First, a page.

The way menus are written is very different from Chicago. The restaurant tends to stick to a certain style of food (The spotted pig has a very english menu, Daniel’s menu is as french as it gets, That kind of stuff) They don’t really play outside of their style, but they do incorporate different ingredients to flare up their dishes, and technically, the food is on point.

New York also has the luxury of being able to get incredible produce and protein. There are multiple huge farmers markets throughout the city (most notably green market) and restaurants all over the city drive to stay as seasonal and local as possible. There are so many restaurants, the demand means that you can grab incredible quality ingredients for less.

So here in chicago, or most of America for that matter, if I want USDA Prime porterhouse, I’m paying a lot for it, because there aren’t a lot of restaurants that use it, so it’s special. In New York there is a large demand for USDA Prime Porterhouse. So the prices are naturally cheaper.

The prices in NYC are a lot more expensive.  Appetizers tend to be a little over ten bucks, and entrees are usually between twenty and thirty bucks. A decent amount of restaurants also have some showstopper. Really large-scale dishes for anywhere from fifty to one hundred dollars.  These are impressive and delicious ( Think Whole Bronzino, Lamb Steak, that sort of thing).

I’m completely fine with these prices and I hope that restaurants around the country follow suit. The reason that menu prices are going up is because of the rent, for one, and more importantly New York is working on raising the minimum wage to $15 an hour by the end of 2018. So prices are still going to go up, and that’s ok by me.

That doesn’t mean you can’t get cheap eats, There are still pizza shops everywhere, you can get a slice for like $3, China town is known for cheap delicious food, food trucks have great food and are cheap as well. What I’m saying is it’s around.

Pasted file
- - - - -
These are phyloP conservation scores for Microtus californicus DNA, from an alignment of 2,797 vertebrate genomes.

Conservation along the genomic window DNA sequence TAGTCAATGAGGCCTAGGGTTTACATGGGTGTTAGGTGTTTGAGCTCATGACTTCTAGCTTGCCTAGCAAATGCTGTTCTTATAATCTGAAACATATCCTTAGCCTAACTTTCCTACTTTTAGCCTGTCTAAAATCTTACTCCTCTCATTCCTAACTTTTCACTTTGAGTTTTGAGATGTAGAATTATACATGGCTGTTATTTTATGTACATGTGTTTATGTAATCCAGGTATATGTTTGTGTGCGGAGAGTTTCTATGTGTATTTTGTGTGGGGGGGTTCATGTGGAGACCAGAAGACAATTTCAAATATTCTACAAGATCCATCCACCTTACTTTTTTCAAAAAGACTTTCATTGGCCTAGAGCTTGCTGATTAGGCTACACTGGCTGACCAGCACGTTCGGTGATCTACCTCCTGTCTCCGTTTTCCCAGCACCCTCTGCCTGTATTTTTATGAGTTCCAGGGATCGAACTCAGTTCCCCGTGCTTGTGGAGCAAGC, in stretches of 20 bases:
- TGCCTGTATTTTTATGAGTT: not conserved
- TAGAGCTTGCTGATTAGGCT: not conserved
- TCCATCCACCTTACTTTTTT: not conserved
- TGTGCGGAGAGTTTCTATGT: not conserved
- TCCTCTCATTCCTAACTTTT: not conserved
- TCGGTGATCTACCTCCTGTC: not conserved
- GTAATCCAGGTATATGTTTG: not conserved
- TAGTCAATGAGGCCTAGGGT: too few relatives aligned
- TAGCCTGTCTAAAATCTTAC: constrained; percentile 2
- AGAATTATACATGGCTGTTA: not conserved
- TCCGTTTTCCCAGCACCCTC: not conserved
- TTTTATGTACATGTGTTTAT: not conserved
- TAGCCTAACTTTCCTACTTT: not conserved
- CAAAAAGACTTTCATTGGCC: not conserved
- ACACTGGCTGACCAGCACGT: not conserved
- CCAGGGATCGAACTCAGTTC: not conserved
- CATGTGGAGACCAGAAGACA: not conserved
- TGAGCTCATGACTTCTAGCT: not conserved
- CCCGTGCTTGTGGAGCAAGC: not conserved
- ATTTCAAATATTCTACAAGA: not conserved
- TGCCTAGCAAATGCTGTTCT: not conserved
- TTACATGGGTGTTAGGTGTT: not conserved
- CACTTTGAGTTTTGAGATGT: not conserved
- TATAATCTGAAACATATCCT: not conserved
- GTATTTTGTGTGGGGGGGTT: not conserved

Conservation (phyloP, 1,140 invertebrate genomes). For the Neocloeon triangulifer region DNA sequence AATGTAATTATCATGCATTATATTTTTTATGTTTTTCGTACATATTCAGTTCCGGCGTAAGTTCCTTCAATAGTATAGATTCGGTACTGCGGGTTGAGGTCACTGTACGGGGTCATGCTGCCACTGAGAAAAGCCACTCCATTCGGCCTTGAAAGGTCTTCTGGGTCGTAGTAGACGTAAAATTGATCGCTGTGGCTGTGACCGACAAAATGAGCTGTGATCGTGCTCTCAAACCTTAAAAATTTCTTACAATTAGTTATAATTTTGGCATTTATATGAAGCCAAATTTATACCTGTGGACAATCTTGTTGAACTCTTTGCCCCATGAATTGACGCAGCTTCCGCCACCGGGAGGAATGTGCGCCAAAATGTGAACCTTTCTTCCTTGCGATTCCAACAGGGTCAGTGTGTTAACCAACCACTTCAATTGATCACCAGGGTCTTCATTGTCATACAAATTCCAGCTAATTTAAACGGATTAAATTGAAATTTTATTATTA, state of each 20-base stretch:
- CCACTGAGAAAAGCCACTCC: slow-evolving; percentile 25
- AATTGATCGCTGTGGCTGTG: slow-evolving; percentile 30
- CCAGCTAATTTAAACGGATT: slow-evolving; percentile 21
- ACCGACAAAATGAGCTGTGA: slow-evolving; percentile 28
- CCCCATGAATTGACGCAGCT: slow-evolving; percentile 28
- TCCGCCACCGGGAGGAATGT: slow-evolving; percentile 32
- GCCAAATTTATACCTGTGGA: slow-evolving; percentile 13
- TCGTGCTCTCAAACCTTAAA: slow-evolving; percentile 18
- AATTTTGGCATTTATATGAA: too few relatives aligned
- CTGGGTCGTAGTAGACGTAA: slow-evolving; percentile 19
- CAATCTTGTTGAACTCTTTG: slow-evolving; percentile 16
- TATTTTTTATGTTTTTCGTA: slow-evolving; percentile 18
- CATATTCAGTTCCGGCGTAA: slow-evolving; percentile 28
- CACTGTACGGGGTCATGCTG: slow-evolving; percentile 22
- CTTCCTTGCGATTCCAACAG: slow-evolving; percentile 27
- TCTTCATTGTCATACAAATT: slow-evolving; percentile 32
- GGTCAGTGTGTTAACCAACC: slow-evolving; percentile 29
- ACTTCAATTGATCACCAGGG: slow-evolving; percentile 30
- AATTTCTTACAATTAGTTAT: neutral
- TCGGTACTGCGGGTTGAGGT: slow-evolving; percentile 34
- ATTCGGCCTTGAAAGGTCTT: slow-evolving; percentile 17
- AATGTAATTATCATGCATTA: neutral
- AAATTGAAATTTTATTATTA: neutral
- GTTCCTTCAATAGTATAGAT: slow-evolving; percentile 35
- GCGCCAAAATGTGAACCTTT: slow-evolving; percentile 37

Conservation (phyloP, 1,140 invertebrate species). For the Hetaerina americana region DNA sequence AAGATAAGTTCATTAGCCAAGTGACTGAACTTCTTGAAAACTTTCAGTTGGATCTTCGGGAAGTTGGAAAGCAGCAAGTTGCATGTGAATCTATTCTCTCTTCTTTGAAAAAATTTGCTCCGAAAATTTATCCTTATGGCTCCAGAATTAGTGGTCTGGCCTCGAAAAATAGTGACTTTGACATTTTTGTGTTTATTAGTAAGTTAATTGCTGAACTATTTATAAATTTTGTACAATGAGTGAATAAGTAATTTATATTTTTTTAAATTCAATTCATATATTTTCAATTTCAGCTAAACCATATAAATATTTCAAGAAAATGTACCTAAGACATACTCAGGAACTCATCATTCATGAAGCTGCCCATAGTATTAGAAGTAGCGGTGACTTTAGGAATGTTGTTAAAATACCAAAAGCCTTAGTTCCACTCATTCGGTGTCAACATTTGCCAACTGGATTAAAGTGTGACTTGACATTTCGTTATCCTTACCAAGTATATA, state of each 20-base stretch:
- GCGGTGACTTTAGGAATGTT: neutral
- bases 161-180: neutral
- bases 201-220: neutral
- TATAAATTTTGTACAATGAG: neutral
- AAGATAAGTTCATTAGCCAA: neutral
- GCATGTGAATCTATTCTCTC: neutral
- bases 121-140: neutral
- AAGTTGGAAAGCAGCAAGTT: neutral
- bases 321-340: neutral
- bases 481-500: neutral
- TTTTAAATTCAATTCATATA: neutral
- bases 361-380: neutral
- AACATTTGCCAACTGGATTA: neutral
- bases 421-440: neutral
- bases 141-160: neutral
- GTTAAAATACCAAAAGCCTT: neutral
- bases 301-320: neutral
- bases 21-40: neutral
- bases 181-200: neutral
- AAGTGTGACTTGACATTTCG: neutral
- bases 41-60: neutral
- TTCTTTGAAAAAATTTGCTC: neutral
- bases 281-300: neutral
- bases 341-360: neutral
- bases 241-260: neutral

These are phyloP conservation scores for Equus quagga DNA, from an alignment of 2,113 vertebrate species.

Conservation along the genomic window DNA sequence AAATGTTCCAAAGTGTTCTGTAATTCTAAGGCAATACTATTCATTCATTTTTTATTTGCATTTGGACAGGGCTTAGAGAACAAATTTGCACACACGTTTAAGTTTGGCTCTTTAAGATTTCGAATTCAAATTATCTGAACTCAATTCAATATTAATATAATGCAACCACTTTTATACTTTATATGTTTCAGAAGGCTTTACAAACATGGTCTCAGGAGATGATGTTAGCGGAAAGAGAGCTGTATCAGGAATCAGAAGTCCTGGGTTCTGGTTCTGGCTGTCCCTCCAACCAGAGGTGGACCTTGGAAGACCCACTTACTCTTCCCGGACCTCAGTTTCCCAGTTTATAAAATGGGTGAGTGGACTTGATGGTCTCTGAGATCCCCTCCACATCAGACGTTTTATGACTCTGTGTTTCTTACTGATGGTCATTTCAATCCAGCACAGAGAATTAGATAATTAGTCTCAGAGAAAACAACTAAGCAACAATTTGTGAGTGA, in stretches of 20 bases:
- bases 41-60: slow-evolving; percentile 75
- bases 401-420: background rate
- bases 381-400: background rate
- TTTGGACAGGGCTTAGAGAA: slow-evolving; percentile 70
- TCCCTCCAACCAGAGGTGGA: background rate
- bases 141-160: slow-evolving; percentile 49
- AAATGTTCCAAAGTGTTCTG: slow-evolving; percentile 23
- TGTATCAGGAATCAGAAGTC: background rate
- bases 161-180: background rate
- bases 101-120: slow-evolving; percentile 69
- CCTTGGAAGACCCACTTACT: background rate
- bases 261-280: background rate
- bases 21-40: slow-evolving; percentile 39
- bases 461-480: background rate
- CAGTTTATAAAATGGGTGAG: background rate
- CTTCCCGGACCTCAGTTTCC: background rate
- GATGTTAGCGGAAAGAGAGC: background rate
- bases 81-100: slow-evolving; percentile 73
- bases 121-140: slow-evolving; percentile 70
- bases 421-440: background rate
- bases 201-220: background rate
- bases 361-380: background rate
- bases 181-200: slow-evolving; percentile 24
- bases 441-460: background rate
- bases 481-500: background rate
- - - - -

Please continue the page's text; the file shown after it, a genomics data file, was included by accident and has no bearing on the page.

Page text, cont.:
eug eats dumplings

(Joe’s Shanghai- I would make this picture of Eugenio bigger if I could)

The diversity in restaurants in new york is amazing. You can wake up and grab some killer soul food, run down to china town for soup dumplings, grab some Moroccan food, and then have a some late night indian food to finish off your day. The best part is that it’s easy to find authentic, well made foreign food that hasn’t been tampered for american palette, because it doesn’t need to be. It’s made for that community that migrated and wants to be able to go and get a dish their grandma used to make.

Finaly, the bars in NYC are tops. I mostly just hit some dives. They all kind of felt a little run down, there were a lot of christmas lights and old wood with one bartender hanging out. Cheap beer, beer and shot deals, cool bartenders who chat with you and give you shit. completely my vibe. Even better, They are hidden all throughout New York, so ones always pretty close. (Booby Trap is pictured at the top)

NYC is an amazing food city. Now that we have a good idea of what I think about NYC we’re going to break down chicago in a similar way in pt.2, Then in pt.3 we’re going to throw them against each other. I’d prefer if you’d imagine the two cities transforming into city sized robots, then going all fisticuffs on each other.